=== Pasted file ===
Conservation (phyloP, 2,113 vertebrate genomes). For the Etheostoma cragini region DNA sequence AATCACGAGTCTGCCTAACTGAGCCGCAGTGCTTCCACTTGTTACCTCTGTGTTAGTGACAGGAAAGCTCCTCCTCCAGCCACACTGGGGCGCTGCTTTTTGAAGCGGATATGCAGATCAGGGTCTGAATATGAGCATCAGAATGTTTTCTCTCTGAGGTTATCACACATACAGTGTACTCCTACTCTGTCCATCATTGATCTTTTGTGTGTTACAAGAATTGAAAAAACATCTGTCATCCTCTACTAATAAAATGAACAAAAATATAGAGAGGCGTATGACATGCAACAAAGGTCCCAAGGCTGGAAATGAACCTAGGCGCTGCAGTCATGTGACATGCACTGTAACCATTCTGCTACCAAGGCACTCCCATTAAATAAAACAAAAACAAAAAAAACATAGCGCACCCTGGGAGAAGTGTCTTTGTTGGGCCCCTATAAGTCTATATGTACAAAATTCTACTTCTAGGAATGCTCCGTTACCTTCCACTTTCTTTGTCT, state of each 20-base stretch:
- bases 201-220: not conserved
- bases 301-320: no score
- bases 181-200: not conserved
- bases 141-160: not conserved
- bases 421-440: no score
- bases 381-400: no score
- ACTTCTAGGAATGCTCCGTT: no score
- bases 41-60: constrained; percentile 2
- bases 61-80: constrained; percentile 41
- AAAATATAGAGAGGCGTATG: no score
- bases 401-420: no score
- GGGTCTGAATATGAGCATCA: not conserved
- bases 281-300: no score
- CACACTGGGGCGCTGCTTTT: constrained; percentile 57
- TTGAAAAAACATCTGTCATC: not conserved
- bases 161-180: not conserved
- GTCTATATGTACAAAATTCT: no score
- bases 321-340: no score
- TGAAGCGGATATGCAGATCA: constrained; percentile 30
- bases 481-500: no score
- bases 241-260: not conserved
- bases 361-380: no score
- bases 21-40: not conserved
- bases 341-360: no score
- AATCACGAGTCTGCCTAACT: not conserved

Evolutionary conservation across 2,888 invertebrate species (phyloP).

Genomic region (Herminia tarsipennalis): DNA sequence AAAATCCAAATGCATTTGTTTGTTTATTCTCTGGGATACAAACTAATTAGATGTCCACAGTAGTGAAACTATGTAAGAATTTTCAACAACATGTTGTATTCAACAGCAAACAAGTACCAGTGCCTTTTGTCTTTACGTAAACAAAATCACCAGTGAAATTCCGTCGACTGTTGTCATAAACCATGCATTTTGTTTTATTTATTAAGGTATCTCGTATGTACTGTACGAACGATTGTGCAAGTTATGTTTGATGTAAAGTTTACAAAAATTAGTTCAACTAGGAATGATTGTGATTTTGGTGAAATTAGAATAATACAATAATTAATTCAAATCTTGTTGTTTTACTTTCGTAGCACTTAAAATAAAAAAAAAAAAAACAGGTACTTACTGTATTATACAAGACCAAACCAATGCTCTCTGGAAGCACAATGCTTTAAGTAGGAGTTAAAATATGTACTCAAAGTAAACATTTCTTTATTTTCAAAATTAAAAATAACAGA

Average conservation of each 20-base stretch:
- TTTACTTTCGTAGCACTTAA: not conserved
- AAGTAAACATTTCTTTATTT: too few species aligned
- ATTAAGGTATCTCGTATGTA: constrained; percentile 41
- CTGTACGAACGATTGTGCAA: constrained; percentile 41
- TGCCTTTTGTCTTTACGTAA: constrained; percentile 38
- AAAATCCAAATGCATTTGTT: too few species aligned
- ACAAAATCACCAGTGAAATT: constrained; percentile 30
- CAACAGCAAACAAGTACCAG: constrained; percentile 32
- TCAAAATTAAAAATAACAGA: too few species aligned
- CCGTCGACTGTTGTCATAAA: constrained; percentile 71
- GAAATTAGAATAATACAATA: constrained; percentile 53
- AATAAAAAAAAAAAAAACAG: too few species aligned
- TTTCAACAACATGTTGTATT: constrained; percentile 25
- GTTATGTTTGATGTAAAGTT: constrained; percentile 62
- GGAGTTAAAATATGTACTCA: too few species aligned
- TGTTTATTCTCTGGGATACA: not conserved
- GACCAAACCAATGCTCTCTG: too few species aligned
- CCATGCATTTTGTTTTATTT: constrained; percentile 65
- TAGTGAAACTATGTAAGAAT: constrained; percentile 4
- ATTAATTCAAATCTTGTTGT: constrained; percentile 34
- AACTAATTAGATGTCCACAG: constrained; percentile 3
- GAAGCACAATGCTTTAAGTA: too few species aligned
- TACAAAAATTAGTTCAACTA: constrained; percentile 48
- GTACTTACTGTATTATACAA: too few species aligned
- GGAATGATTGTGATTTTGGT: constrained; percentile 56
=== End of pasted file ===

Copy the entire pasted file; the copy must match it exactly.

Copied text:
Conservation (phyloP, 2,113 vertebrate genomes). For the Etheostoma cragini region DNA sequence AATCACGAGTCTGCCTAACTGAGCCGCAGTGCTTCCACTTGTTACCTCTGTGTTAGTGACAGGAAAGCTCCTCCTCCAGCCACACTGGGGCGCTGCTTTTTGAAGCGGATATGCAGATCAGGGTCTGAATATGAGCATCAGAATGTTTTCTCTCTGAGGTTATCACACATACAGTGTACTCCTACTCTGTCCATCATTGATCTTTTGTGTGTTACAAGAATTGAAAAAACATCTGTCATCCTCTACTAATAAAATGAACAAAAATATAGAGAGGCGTATGACATGCAACAAAGGTCCCAAGGCTGGAAATGAACCTAGGCGCTGCAGTCATGTGACATGCACTGTAACCATTCTGCTACCAAGGCACTCCCATTAAATAAAACAAAAACAAAAAAAACATAGCGCACCCTGGGAGAAGTGTCTTTGTTGGGCCCCTATAAGTCTATATGTACAAAATTCTACTTCTAGGAATGCTCCGTTACCTTCCACTTTCTTTGTCT, state of each 20-base stretch:
- bases 201-220: not conserved
- bases 301-320: no score
- bases 181-200: not conserved
- bases 141-160: not conserved
- bases 421-440: no score
- bases 381-400: no score
- ACTTCTAGGAATGCTCCGTT: no score
- bases 41-60: constrained; percentile 2
- bases 61-80: constrained; percentile 41
- AAAATATAGAGAGGCGTATG: no score
- bases 401-420: no score
- GGGTCTGAATATGAGCATCA: not conserved
- bases 281-300: no score
- CACACTGGGGCGCTGCTTTT: constrained; percentile 57
- TTGAAAAAACATCTGTCATC: not conserved
- bases 161-180: not conserved
- GTCTATATGTACAAAATTCT: no score
- bases 321-340: no score
- TGAAGCGGATATGCAGATCA: constrained; percentile 30
- bases 481-500: no score
- bases 241-260: not conserved
- bases 361-380: no score
- bases 21-40: not conserved
- bases 341-360: no score
- AATCACGAGTCTGCCTAACT: not conserved

Evolutionary conservation across 2,888 invertebrate species (phyloP).

Genomic region (Herminia tarsipennalis): DNA sequence AAAATCCAAATGCATTTGTTTGTTTATTCTCTGGGATACAAACTAATTAGATGTCCACAGTAGTGAAACTATGTAAGAATTTTCAACAACATGTTGTATTCAACAGCAAACAAGTACCAGTGCCTTTTGTCTTTACGTAAACAAAATCACCAGTGAAATTCCGTCGACTGTTGTCATAAACCATGCATTTTGTTTTATTTATTAAGGTATCTCGTATGTACTGTACGAACGATTGTGCAAGTTATGTTTGATGTAAAGTTTACAAAAATTAGTTCAACTAGGAATGATTGTGATTTTGGTGAAATTAGAATAATACAATAATTAATTCAAATCTTGTTGTTTTACTTTCGTAGCACTTAAAATAAAAAAAAAAAAAACAGGTACTTACTGTATTATACAAGACCAAACCAATGCTCTCTGGAAGCACAATGCTTTAAGTAGGAGTTAAAATATGTACTCAAAGTAAACATTTCTTTATTTTCAAAATTAAAAATAACAGA

Average conservation of each 20-base stretch:
- TTTACTTTCGTAGCACTTAA: not conserved
- AAGTAAACATTTCTTTATTT: too few species aligned
- ATTAAGGTATCTCGTATGTA: constrained; percentile 41
- CTGTACGAACGATTGTGCAA: constrained; percentile 41
- TGCCTTTTGTCTTTACGTAA: constrained; percentile 38
- AAAATCCAAATGCATTTGTT: too few species aligned
- ACAAAATCACCAGTGAAATT: constrained; percentile 30
- CAACAGCAAACAAGTACCAG: constrained; percentile 32
- TCAAAATTAAAAATAACAGA: too few species aligned
- CCGTCGACTGTTGTCATAAA: constrained; percentile 71
- GAAATTAGAATAATACAATA: constrained; percentile 53
- AATAAAAAAAAAAAAAACAG: too few species aligned
- TTTCAACAACATGTTGTATT: constrained; percentile 25
- GTTATGTTTGATGTAAAGTT: constrained; percentile 62
- GGAGTTAAAATATGTACTCA: too few species aligned
- TGTTTATTCTCTGGGATACA: not conserved
- GACCAAACCAATGCTCTCTG: too few species aligned
- CCATGCATTTTGTTTTATTT: constrained; percentile 65
- TAGTGAAACTATGTAAGAAT: constrained; percentile 4
- ATTAATTCAAATCTTGTTGT: constrained; percentile 34
- AACTAATTAGATGTCCACAG: constrained; percentile 3
- GAAGCACAATGCTTTAAGTA: too few species aligned
- TACAAAAATTAGTTCAACTA: constrained; percentile 48
- GTACTTACTGTATTATACAA: too few species aligned
- GGAATGATTGTGATTTTGGT: constrained; percentile 56